Plans to increase the number of electric buses in West Yorkshire to help lower carbon emissions have been approved at the recent meeting of the Combined Authority.
The new vehicles would be part of the West Yorkshire Zero Emission bus programme and replace older, more polluting diesel vehicles. New electric charging facilities in the region’s bus depots and charging points on bus routes are also planned as part of the scheme.
The programme would be delivered in three phases with the first introducing 111 electric buses in Bradford, Leeds and Wakefield. The second phase would introduce electric buses to Calderdale and Kirklees, and the third intends to introduce a further 126 zero-emission buses across West Yorkshire, with the infrastructure to support them.
The programme has the potential to reduce carbon emissions in the region by between 12,000 and 17,000 tonnes per year, during the lifetime of the electric buses compared to diesel vehicles.
It also aims to modernise services, increase the number of people using buses in West Yorkshire and potentially increase the number of green jobs in the region.
At its meeting in Leeds on Thursday (Jun 23), the Combined Authority agreed to begin work on the final business case for the West Yorkshire Zero Emission bus programme, and agreed to indicatively allocate £50m towards the scheme, subject to final approval.
The Combined Authority has also agreed to support Kirklees Year of Music 2023 with £850,000 of funding. The event aims to engage with 400,000 people and includes a year-long programme of online and in-person events, as well as a three-year programme of community projects, to ensure widespread participation.
This will build on the rich musical history in Kirklees, increase awareness of music produced in the area and raise the profile of local artists. The festival is forecast to give a £6.5 million boost to the economy in the region. All events will be inclusive and conform to internationally recognised standards for environmental sustainability.
Meanwhile, £6.5 million of funding for a training scheme which will help more adults learn higher-level skills for better jobs has also been approved by the Combined Authority. The scheme is the latest phase of the Skills Connect programme and will benefit 4,500 people in West Yorkshire up to March 2025.
This new Level three training – equivalent to A Level – has been designed after consultation with businesses in the region and will therefore help respond to current recruitment needs and tackle skills shortages.
It will support people to move to better jobs or make more progress within their current roles and will also help improve business productivity. The scheme is flexible and can respond to changes in the region’s labour market.
Via work with local authority partners, training opportunities will be made available to communities across West Yorkshire who are currently underrepresented in skilled jobs, including older people.
And a project to improve a major road which connects Huddersfield and Bradford has also progressed, after the outline business case was approved at the Combined Authority meeting. The A641 runs through Brighouse and the planned improvements will benefit walkers, cyclists, and motorists.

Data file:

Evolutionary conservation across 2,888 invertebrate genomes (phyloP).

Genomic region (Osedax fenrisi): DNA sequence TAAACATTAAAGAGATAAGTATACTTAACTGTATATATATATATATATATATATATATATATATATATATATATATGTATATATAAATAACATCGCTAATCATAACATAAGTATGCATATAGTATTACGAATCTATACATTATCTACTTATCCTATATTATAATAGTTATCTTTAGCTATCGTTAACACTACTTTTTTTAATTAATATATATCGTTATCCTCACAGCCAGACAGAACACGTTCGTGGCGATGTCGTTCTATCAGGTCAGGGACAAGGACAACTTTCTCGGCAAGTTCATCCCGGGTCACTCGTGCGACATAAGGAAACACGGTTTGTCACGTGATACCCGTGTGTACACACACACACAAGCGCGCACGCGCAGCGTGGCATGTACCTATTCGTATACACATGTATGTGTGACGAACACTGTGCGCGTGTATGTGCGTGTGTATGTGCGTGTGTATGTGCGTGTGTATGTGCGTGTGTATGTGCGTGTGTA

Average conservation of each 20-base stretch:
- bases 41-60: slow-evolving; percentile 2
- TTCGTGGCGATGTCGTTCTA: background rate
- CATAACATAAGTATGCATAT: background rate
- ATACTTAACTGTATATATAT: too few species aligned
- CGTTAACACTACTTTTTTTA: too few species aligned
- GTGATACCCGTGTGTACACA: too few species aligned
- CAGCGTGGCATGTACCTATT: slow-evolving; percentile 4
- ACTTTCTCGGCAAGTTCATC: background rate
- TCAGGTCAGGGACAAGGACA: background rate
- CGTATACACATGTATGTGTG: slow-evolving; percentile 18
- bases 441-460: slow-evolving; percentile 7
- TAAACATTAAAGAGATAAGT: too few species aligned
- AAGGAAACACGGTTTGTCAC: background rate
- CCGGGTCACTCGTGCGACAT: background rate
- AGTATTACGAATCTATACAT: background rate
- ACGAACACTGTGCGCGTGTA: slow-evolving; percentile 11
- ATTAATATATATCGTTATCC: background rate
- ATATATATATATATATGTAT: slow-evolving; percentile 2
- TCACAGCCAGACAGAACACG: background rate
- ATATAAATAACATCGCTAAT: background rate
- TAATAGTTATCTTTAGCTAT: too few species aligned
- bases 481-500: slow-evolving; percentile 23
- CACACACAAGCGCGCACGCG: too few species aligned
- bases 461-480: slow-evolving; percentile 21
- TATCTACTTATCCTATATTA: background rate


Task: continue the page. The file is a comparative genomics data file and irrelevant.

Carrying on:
The outline business case sets out key proposals and objectives for the project. In addition, the Combined Authority agreed to release more than £8 million for the scheme, enabling the development of detailed designs.
The work to improve this key route through Brighouse is being delivered in partnership with Calderdale Council. It also aims to reduce traffic congestion and poor air quality. Proposals include junction improvements, new cycleways and green space and other new transport measures to better connect communities. The next steps for the project involve undertaking further public consultation later this year.
Commenting on the four programmes, Tracy Brabin, Mayor of West Yorkshire, said: “This agreement on the plans for more zero-emission buses in our region is a hugely positive step in our vital work to reduce carbon emissions and reach our target of net-zero by 2038.
“And it’s made even more important by recent figures which showed that one in 22 deaths in our region is due to poor air quality.
“We’re working with bus operators through our Enhanced Partnership to increase bus usage and improve all aspects of services and the travel experience. The West Yorkshire Zero Emission bus programme will play a key role in this.
“We’re also pleased to be working in partnership with Calderdale Council on the scheme to improve the A641 between Bradford and Huddersfield which will make it easier to walk, cycle and use public transport.
“It is more important than ever that we continue to modernise and improve our region’s transport networks to respond to the climate emergency and achieve our inclusive growth ambitions by connecting more people with job, training and education opportunities.”
Tracy Brabin added: “Kirklees Year of Music 2023 is a hugely exciting event which I’m delighted to be supporting.
“Along with events such as Leeds 2023 and Calderdale 2024, and Bradford’s time as UK city of culture in 2025, it will highlight that we have some of the finest creative and cultural talent, events, festivals, and destinations anywhere in the UK.
“And the approval for this latest phase of our Skills Connect programme is also a major step forward which widens the access to high-level training for more people and will also support our region’s businesses to find talent they need for skilled jobs.
“The programme will help people to make more progress in their careers and will allow more adults, at all life stages, and from a range of diverse communities to benefit from new opportunities.”